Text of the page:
Gemini Spacecraft: “Project Gemini Status Report No. 2” 1965 NASA 33min

Published on November 14, 2017

NEW VERSION with even more improved video & sound:

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This is a improved version of a previously uploaded film. The sound and images are substantially improved, and it is in one piece (the earlier version was in 3 parts).

“Begins with the unmanned Gemini I launch in early 1964 and concludes with the recovery of the Gemini II space capsule following the early January 1965 launch. Explains the purposes behind the Gemini Program in testing the various systems and sub-systems necessary to manned space flight. Explains the intricacies of the various systems, their purposes and functions.” Covers the period from January 1964-January 1965.

Public domain film from the National Archives, slightly cropped to remove uneven edges, with the aspect ratio corrected, with the aspect ratio corrected, and 1-pass exposure & color correction applied (cannot be ideal in all scenes).
The soundtrack was also processed with volume normalization, noise reduction, clipping reduction, and/or equalization (the resulting sound, though not perfect, is far less noisy than the original).

Project Gemini was the second human spaceflight program of NASA, the civilian space agency of the United States government. Project Gemini was conducted between projects Mercury and Apollo, with ten manned flights occurring in 1965 and 1966.

Its objective was to develop space travel techniques in support of Apollo, which had the goal of landing men on the Moon. Gemini achieved missions long enough for a trip to the Moon and back, perfected extra-vehicular activity (working outside a spacecraft), and orbital maneuvers necessary to achieve rendezvous and docking. All manned Gemini flights were launched from Cape Canaveral, Florida using the Titan II GLV launch vehicle…

NASA selected McDonnell Aircraft, which had been the prime contractor for the Project Mercury capsule, to build the Gemini capsule in 1961 and the first capsule was delivered in 1963. The spacecraft was 19 feet long and 10 feet wide with a launch weight of 8,490 pounds. The Gemini capsule first flew with a crew on March 23, 1965.

Gemini was the first manned spacecraft to include an onboard computer, the Gemini Guidance Computer, to facilitate management and control of mission maneuvers. Unlike the Mercury, it used ejection seats, in-flight radar and an artificial horizon—devices similar to those used in the aviation industry.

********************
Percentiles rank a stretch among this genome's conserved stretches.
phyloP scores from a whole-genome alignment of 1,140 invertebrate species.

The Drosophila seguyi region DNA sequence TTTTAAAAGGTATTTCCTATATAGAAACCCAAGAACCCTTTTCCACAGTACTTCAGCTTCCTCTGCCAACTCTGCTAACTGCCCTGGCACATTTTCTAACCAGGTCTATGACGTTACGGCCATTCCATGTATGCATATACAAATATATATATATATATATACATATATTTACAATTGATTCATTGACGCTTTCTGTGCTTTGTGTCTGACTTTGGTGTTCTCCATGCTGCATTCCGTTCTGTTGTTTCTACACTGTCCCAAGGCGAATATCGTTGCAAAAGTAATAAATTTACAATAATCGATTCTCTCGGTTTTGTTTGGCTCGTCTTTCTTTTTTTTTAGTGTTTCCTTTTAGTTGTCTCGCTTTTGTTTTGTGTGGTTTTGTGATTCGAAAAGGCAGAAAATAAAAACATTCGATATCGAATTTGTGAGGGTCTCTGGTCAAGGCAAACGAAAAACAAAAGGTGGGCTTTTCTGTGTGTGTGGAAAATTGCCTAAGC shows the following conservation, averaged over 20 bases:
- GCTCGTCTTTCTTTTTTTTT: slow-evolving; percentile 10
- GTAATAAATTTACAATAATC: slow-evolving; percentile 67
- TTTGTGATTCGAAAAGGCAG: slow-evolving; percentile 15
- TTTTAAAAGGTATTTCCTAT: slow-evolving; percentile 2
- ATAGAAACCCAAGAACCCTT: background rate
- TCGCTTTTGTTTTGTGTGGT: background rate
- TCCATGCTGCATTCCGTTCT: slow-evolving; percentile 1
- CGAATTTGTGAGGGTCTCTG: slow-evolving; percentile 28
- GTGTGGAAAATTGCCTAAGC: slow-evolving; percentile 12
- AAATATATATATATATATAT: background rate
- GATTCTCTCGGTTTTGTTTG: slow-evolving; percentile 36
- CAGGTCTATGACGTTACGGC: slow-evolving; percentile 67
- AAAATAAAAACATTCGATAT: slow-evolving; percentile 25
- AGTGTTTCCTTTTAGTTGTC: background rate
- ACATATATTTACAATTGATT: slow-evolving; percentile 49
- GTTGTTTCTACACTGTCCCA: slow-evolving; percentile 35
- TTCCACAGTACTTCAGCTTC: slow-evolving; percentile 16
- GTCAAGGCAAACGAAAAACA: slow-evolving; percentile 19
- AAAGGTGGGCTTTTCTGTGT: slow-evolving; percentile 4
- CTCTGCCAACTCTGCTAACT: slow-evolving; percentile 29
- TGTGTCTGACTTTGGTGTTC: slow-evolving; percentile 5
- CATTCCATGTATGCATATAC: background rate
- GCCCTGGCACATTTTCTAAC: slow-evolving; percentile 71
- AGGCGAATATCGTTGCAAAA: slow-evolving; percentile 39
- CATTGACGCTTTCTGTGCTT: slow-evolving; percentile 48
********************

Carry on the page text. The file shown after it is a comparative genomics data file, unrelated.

Unlike Mercury, which could only rotate around the axes of pitch, yaw, and roll to change its orientation in space, the Gemini spacecraft was designed also to translate in all three perpendicular axes (forward/backward, left/right, up/down), and also to alter its orbital inclination and altitude. It used these capabilities to dock with the Agena target vehicle, which had its own rocket engine which could be used to perform larger altitude changes.

A major difference between the Gemini and Mercury spacecraft was that Mercury had all systems other than the reentry rockets situated within the capsule, most of which were accessed through the astronaut’s hatchway. In contrast, Gemini housed power, propulsion, and life support systems in a detachable Equipment Module located behind the Reentry Module, which made it similar to the Apollo Command/Service Module design. Many components in the capsule itself were reachable through their own small access doors.

The original intention was for Gemini to land on solid ground instead of at sea, using a Rogallo wing rather than a parachute, with the crew seated upright controlling the forward motion of the craft. To facilitate this, the airfoil did not attach just to the nose of the craft, but to an additional attachment point for balance near the heat shield. This cord was covered by a strip of metal which ran between the twin hatches. This design was ultimately dropped, and parachutes were used to make a sea landing as in Project Mercury. The capsule was suspended at an angle closer to horizontal, so that a side of the heat shield contacted the water first. This eliminated the need for the landing bag cushion used in the Mercury capsule.

Early short-duration missions had their electrical power supplied by batteries; later endurance missions used the first fuel cells in manned spacecraft…

There were 2 unmanned Gemini flights in 1964 and 1965, followed by 10 manned flights in 1965 and 1966. All were launched by Titan II launch vehicles…

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